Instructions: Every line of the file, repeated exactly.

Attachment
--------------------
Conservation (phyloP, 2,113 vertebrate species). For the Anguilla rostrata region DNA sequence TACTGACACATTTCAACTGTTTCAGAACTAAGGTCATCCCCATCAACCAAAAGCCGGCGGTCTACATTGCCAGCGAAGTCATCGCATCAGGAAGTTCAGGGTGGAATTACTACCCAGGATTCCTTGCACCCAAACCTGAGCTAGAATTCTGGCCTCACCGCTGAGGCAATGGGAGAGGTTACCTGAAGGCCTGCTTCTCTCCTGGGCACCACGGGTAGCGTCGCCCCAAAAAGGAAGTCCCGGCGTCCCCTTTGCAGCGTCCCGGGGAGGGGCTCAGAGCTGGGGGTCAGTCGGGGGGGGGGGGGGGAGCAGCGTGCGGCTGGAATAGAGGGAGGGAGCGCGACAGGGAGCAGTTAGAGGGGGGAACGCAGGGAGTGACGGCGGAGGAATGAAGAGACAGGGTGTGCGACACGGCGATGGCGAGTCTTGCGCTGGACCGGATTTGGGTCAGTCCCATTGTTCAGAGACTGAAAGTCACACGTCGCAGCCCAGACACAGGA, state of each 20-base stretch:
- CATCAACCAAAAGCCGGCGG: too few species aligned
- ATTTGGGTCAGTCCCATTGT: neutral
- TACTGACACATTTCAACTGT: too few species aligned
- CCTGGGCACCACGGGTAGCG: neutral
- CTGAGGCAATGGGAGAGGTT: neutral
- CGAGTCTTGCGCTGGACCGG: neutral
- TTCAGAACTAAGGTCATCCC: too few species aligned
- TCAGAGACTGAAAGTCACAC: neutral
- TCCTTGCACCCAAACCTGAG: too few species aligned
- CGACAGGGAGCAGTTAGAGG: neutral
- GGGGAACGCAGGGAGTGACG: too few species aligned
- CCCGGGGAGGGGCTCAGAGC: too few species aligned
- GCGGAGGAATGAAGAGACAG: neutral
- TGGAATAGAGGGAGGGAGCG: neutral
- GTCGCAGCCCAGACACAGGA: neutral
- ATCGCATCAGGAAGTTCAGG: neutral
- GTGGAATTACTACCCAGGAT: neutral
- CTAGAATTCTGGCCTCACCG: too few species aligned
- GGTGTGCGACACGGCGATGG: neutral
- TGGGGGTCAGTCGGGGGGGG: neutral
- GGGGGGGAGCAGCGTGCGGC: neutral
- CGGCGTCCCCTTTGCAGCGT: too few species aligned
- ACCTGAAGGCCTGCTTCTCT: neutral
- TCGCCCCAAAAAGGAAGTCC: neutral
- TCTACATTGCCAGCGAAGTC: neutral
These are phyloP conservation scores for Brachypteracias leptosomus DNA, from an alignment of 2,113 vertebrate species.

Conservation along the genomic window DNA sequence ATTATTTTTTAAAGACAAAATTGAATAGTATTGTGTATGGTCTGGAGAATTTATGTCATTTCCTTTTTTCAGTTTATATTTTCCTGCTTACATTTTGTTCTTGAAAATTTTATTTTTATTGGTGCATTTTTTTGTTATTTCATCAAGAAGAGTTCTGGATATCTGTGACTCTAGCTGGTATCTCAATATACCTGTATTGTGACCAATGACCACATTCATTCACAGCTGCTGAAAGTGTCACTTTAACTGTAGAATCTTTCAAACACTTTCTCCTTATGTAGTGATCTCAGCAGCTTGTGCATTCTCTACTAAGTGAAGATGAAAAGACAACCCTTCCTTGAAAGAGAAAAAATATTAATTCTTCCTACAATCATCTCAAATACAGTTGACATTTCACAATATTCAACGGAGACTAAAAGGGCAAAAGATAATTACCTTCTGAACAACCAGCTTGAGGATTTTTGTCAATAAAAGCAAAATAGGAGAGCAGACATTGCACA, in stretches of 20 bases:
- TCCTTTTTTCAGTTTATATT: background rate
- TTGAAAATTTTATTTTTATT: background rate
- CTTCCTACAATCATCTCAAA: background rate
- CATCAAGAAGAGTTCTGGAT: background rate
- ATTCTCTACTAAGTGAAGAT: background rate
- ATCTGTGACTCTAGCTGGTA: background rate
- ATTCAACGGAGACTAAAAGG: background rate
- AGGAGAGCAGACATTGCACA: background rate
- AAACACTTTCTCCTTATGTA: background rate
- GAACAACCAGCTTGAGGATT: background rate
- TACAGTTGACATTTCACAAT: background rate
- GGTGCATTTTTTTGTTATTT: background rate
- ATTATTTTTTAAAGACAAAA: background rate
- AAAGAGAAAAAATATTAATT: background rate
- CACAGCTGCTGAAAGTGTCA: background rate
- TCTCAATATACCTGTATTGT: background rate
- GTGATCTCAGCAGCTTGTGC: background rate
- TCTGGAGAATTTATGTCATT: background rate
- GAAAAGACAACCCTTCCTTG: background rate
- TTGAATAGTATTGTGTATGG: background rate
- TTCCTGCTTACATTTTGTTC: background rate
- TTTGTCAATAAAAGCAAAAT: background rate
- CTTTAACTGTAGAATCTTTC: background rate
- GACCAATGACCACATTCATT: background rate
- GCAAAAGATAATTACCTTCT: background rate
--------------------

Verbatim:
Conservation (phyloP, 2,113 vertebrate species). For the Anguilla rostrata region DNA sequence TACTGACACATTTCAACTGTTTCAGAACTAAGGTCATCCCCATCAACCAAAAGCCGGCGGTCTACATTGCCAGCGAAGTCATCGCATCAGGAAGTTCAGGGTGGAATTACTACCCAGGATTCCTTGCACCCAAACCTGAGCTAGAATTCTGGCCTCACCGCTGAGGCAATGGGAGAGGTTACCTGAAGGCCTGCTTCTCTCCTGGGCACCACGGGTAGCGTCGCCCCAAAAAGGAAGTCCCGGCGTCCCCTTTGCAGCGTCCCGGGGAGGGGCTCAGAGCTGGGGGTCAGTCGGGGGGGGGGGGGGGAGCAGCGTGCGGCTGGAATAGAGGGAGGGAGCGCGACAGGGAGCAGTTAGAGGGGGGAACGCAGGGAGTGACGGCGGAGGAATGAAGAGACAGGGTGTGCGACACGGCGATGGCGAGTCTTGCGCTGGACCGGATTTGGGTCAGTCCCATTGTTCAGAGACTGAAAGTCACACGTCGCAGCCCAGACACAGGA, state of each 20-base stretch:
- CATCAACCAAAAGCCGGCGG: too few species aligned
- ATTTGGGTCAGTCCCATTGT: neutral
- TACTGACACATTTCAACTGT: too few species aligned
- CCTGGGCACCACGGGTAGCG: neutral
- CTGAGGCAATGGGAGAGGTT: neutral
- CGAGTCTTGCGCTGGACCGG: neutral
- TTCAGAACTAAGGTCATCCC: too few species aligned
- TCAGAGACTGAAAGTCACAC: neutral
- TCCTTGCACCCAAACCTGAG: too few species aligned
- CGACAGGGAGCAGTTAGAGG: neutral
- GGGGAACGCAGGGAGTGACG: too few species aligned
- CCCGGGGAGGGGCTCAGAGC: too few species aligned
- GCGGAGGAATGAAGAGACAG: neutral
- TGGAATAGAGGGAGGGAGCG: neutral
- GTCGCAGCCCAGACACAGGA: neutral
- ATCGCATCAGGAAGTTCAGG: neutral
- GTGGAATTACTACCCAGGAT: neutral
- CTAGAATTCTGGCCTCACCG: too few species aligned
- GGTGTGCGACACGGCGATGG: neutral
- TGGGGGTCAGTCGGGGGGGG: neutral
- GGGGGGGAGCAGCGTGCGGC: neutral
- CGGCGTCCCCTTTGCAGCGT: too few species aligned
- ACCTGAAGGCCTGCTTCTCT: neutral
- TCGCCCCAAAAAGGAAGTCC: neutral
- TCTACATTGCCAGCGAAGTC: neutral
These are phyloP conservation scores for Brachypteracias leptosomus DNA, from an alignment of 2,113 vertebrate species.

Conservation along the genomic window DNA sequence ATTATTTTTTAAAGACAAAATTGAATAGTATTGTGTATGGTCTGGAGAATTTATGTCATTTCCTTTTTTCAGTTTATATTTTCCTGCTTACATTTTGTTCTTGAAAATTTTATTTTTATTGGTGCATTTTTTTGTTATTTCATCAAGAAGAGTTCTGGATATCTGTGACTCTAGCTGGTATCTCAATATACCTGTATTGTGACCAATGACCACATTCATTCACAGCTGCTGAAAGTGTCACTTTAACTGTAGAATCTTTCAAACACTTTCTCCTTATGTAGTGATCTCAGCAGCTTGTGCATTCTCTACTAAGTGAAGATGAAAAGACAACCCTTCCTTGAAAGAGAAAAAATATTAATTCTTCCTACAATCATCTCAAATACAGTTGACATTTCACAATATTCAACGGAGACTAAAAGGGCAAAAGATAATTACCTTCTGAACAACCAGCTTGAGGATTTTTGTCAATAAAAGCAAAATAGGAGAGCAGACATTGCACA, in stretches of 20 bases:
- TCCTTTTTTCAGTTTATATT: background rate
- TTGAAAATTTTATTTTTATT: background rate
- CTTCCTACAATCATCTCAAA: background rate
- CATCAAGAAGAGTTCTGGAT: background rate
- ATTCTCTACTAAGTGAAGAT: background rate
- ATCTGTGACTCTAGCTGGTA: background rate
- ATTCAACGGAGACTAAAAGG: background rate
- AGGAGAGCAGACATTGCACA: background rate
- AAACACTTTCTCCTTATGTA: background rate
- GAACAACCAGCTTGAGGATT: background rate
- TACAGTTGACATTTCACAAT: background rate
- GGTGCATTTTTTTGTTATTT: background rate
- ATTATTTTTTAAAGACAAAA: background rate
- AAAGAGAAAAAATATTAATT: background rate
- CACAGCTGCTGAAAGTGTCA: background rate
- TCTCAATATACCTGTATTGT: background rate
- GTGATCTCAGCAGCTTGTGC: background rate
- TCTGGAGAATTTATGTCATT: background rate
- GAAAAGACAACCCTTCCTTG: background rate
- TTGAATAGTATTGTGTATGG: background rate
- TTCCTGCTTACATTTTGTTC: background rate
- TTTGTCAATAAAAGCAAAAT: background rate
- CTTTAACTGTAGAATCTTTC: background rate
- GACCAATGACCACATTCATT: background rate
- GCAAAAGATAATTACCTTCT: background rate